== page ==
UK Energy Transition Targets Ahead of COP26

By Elena Campbell

With the rescheduled 26th ‘Conference of the Parties’ climate summit (COP26) taking place in November, the year ahead represents a critical moment for global progress on climate change whilst presenting a significant opportunity for the UK to solidify its position as the global leader on this critical issue. The core goal of COP26 is to raise the ambition of countries’ climate change targets, and with countries expected to submit their Nationally Determined Contributions (NDCs) for intended emission reduction and adaptation strategies before the end of the year, the run-up to COP26 represents a crucial moment in efforts to raise global climate ambitions and reverse the trend of global warming. So how ambitious, and achievable, are the UK’s climate goals ahead of COP26?

UK Climate Targets and Progress

In 2019, the UK became the first major advanced economy to legislate for net-zero emissions by 2050. 2020 followed suit in seeing the UK set some of the most ambitious climate change targets in the world, outlining a ten-point plan for a green industrial revolution to mobilise £12 billion of government investment and support of 250,000 new green jobs in November 2020. On 4 December 2020, Prime Minister Boris Johnson announced a new target to reduce the UK’s emissions by at least 68% by 2030, compared to 1990 levels. This new NDC - under the Paris Climate Agreement – is now among the highest in the world, committing the UK to cut emissions at the fastest rate of any major economy. Significantly, it is the first target set by the UK following its departure from the EU, demonstrating a post-Brexit commitment to tackling climate change.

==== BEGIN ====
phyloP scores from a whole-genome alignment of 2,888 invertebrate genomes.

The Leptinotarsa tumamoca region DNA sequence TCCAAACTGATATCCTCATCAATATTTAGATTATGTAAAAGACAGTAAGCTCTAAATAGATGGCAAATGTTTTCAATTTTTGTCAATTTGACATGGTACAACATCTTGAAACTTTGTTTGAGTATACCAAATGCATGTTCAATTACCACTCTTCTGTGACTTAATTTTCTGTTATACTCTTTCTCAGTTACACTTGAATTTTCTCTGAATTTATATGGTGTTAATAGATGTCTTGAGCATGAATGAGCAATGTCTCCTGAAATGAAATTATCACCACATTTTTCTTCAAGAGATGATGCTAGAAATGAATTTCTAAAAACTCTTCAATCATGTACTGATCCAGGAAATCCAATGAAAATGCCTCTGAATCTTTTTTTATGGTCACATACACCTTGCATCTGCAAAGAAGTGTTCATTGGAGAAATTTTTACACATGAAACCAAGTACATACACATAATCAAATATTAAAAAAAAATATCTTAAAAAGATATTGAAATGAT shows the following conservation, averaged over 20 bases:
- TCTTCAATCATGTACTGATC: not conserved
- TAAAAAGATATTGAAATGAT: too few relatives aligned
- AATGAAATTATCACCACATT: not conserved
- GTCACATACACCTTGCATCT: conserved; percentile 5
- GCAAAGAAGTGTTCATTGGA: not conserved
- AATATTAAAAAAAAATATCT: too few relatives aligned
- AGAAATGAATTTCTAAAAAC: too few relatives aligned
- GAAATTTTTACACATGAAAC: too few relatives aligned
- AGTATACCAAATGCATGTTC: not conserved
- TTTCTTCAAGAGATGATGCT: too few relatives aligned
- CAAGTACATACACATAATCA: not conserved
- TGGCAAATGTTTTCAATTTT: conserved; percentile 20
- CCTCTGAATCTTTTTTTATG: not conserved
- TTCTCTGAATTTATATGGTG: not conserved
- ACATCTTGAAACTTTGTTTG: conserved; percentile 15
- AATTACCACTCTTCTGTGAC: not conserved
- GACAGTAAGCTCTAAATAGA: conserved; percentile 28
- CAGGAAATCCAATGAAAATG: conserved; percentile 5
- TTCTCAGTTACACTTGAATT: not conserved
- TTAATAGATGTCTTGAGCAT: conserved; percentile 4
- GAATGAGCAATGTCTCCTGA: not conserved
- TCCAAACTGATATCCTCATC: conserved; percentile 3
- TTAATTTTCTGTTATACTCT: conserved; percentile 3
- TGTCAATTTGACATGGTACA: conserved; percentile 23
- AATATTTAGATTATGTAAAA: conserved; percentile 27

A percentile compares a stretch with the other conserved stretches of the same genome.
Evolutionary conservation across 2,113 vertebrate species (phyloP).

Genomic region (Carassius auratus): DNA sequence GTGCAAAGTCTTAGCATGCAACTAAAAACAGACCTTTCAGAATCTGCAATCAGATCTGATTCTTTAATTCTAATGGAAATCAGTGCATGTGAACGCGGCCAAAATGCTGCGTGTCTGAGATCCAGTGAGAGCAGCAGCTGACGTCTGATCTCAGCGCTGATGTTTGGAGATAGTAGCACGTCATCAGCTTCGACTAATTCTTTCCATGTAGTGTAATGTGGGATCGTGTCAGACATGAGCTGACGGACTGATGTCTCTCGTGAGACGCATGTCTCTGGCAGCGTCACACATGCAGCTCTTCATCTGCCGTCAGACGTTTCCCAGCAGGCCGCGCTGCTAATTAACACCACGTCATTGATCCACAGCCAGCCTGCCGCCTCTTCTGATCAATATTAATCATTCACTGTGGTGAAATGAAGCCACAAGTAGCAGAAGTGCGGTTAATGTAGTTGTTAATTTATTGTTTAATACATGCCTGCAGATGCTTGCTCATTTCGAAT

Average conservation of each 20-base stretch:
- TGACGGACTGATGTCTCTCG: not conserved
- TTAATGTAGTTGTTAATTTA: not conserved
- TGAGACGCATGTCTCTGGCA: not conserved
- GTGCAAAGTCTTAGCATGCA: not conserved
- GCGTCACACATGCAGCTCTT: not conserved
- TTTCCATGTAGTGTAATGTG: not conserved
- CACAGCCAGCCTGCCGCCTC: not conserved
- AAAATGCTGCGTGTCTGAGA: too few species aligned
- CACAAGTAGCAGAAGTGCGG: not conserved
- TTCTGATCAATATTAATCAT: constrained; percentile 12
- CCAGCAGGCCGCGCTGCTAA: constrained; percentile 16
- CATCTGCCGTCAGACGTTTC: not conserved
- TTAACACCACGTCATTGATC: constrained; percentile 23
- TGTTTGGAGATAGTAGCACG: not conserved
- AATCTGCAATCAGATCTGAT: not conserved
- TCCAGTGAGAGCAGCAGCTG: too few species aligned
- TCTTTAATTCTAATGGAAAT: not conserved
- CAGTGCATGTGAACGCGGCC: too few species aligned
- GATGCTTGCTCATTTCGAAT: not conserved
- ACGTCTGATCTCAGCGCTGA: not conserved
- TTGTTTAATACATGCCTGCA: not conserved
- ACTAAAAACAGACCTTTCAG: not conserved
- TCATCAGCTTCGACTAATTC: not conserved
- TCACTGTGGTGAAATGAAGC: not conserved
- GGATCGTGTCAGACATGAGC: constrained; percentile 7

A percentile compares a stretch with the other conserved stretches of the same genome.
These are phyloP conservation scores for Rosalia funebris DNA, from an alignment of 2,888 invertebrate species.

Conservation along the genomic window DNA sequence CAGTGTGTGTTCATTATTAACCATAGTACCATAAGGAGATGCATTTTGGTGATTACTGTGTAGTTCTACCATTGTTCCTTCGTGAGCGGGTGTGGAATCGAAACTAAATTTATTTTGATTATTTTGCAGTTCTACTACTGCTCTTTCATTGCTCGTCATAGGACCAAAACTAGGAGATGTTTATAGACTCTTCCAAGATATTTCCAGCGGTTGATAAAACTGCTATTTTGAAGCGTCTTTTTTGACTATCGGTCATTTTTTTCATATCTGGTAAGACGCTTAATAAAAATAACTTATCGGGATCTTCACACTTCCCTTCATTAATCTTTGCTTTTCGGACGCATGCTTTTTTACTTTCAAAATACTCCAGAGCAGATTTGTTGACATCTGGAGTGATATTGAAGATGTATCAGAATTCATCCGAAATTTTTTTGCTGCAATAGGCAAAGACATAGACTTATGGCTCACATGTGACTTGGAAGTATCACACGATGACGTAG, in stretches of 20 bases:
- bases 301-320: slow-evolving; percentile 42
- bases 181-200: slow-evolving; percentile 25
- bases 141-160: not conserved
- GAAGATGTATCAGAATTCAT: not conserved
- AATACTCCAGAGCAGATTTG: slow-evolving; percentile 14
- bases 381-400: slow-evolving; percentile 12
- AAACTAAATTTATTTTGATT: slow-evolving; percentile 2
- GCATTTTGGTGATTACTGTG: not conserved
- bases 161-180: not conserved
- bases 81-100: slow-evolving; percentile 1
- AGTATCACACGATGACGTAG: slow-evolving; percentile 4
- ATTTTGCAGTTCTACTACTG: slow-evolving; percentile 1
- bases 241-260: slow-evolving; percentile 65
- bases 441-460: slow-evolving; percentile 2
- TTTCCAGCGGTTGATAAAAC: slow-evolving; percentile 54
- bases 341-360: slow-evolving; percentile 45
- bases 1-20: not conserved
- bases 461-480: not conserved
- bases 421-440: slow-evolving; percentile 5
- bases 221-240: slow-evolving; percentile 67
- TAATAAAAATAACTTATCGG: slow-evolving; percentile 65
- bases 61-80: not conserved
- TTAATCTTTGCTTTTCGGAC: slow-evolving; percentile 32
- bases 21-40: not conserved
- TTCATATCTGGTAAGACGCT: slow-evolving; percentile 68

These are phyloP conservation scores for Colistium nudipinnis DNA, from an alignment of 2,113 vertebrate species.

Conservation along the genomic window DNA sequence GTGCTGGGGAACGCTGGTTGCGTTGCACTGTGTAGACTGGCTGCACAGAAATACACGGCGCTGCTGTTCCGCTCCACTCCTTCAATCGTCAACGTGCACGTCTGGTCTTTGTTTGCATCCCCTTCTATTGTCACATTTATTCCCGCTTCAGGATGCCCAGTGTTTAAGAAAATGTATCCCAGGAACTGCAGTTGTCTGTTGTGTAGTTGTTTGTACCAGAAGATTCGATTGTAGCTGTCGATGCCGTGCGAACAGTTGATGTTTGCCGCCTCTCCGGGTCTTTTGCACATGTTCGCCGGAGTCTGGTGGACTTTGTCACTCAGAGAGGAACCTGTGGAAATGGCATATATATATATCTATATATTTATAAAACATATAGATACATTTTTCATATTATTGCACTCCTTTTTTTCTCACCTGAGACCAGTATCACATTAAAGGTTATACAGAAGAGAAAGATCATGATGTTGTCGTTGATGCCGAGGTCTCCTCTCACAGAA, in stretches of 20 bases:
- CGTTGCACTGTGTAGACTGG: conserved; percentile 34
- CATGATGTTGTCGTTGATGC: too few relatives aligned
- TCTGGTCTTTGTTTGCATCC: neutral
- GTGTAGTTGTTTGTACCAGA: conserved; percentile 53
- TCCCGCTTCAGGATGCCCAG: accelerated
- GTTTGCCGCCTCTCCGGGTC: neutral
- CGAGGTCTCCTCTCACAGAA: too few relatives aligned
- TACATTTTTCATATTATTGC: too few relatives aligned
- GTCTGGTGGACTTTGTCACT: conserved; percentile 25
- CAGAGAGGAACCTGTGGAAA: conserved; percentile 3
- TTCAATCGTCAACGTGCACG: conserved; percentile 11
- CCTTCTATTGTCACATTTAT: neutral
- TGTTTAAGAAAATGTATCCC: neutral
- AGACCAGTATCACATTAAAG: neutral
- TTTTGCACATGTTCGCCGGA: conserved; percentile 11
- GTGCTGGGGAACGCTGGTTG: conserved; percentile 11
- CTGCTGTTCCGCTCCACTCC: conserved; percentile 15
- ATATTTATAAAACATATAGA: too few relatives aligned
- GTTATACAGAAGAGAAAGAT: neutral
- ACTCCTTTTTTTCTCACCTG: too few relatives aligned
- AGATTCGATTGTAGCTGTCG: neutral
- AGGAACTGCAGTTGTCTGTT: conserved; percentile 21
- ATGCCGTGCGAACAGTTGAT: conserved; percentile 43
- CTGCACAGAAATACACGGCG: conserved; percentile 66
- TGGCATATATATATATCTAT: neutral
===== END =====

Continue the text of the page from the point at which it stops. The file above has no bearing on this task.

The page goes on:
Financing the UK’s climate goals 

The start of 2021 saw Chancellor Rishi Sunak deliver his second Budget as Chancellor of the Exchequer and last ahead of COP26. Sunak’s speech and Budget ‘red book’ gave much less attention to climate change and net-zero than the previous year, using the word ‘climate’ only nine times, compared to 31 the previous year. There were seven appearances for ‘net-zero’, down from 17. Nonetheless, the 2021 Budget still contained key climate and energy announcements. 

The Budget 2021 document boasts that ‘the Budget lays the foundations for a strong recovery and greener economy, levelling up the country and spreading prosperity across every part of the UK’, with there being a number of big-ticket announcements. £15bn was allocated for ‘green gilts’, government bonds dedicated to supporting net-zero. Policy proposals for a new Infrastructure Bank were also outlined, ensuring the institution will receive £22 billion of ‘financial capacity to deliver on its objectives, namely supporting the transition to net-zero by 2050. The Infrastructure Bank represents an institutional replacement for the European Investment Bank (EIB) Group - another hint to post-Brexit financial institutions.

One explanation for the reduced mention of net-zero is how integral it is to the Budget’s focus on the jobs and livelihoods of the British people. In other words, the transition to net-zero has become part of the ‘government’s economic strategy’, placing the UK’s climate goals under the remit of the Bank of England’s monetary and financial policy committees. But what do these policy and economic commitments to net-zero mean for the UK’s role as host of COP26?

Taking strong UK climate governance to COP26

As COP26 host and incoming G7 president, the UK can have an important role in shaping the global energy transition opportunity. To do so it will need to demonstrate that climate change remains a key domestic and international policy priority and opportunity to coordinate a green global response to COVID-19. The UK’s own green recovery from the pandemic, discussed in part one of this series, and its focus on green jobs and levelling up of the economy is a good start. Moreover, the inclusion of the net-zero target into UK fiscal and monetary policies demonstrates a commitment to embed climate goals into the UK government’s overall policy agenda and future ambitions.

For now, we will have to wait and see how the UK’s Budget commitments and green financing initiatives translate into substantive contributions to the UK’s NDC and global efforts to tackle climate change. It is not an understatement to say that the world will be watching.

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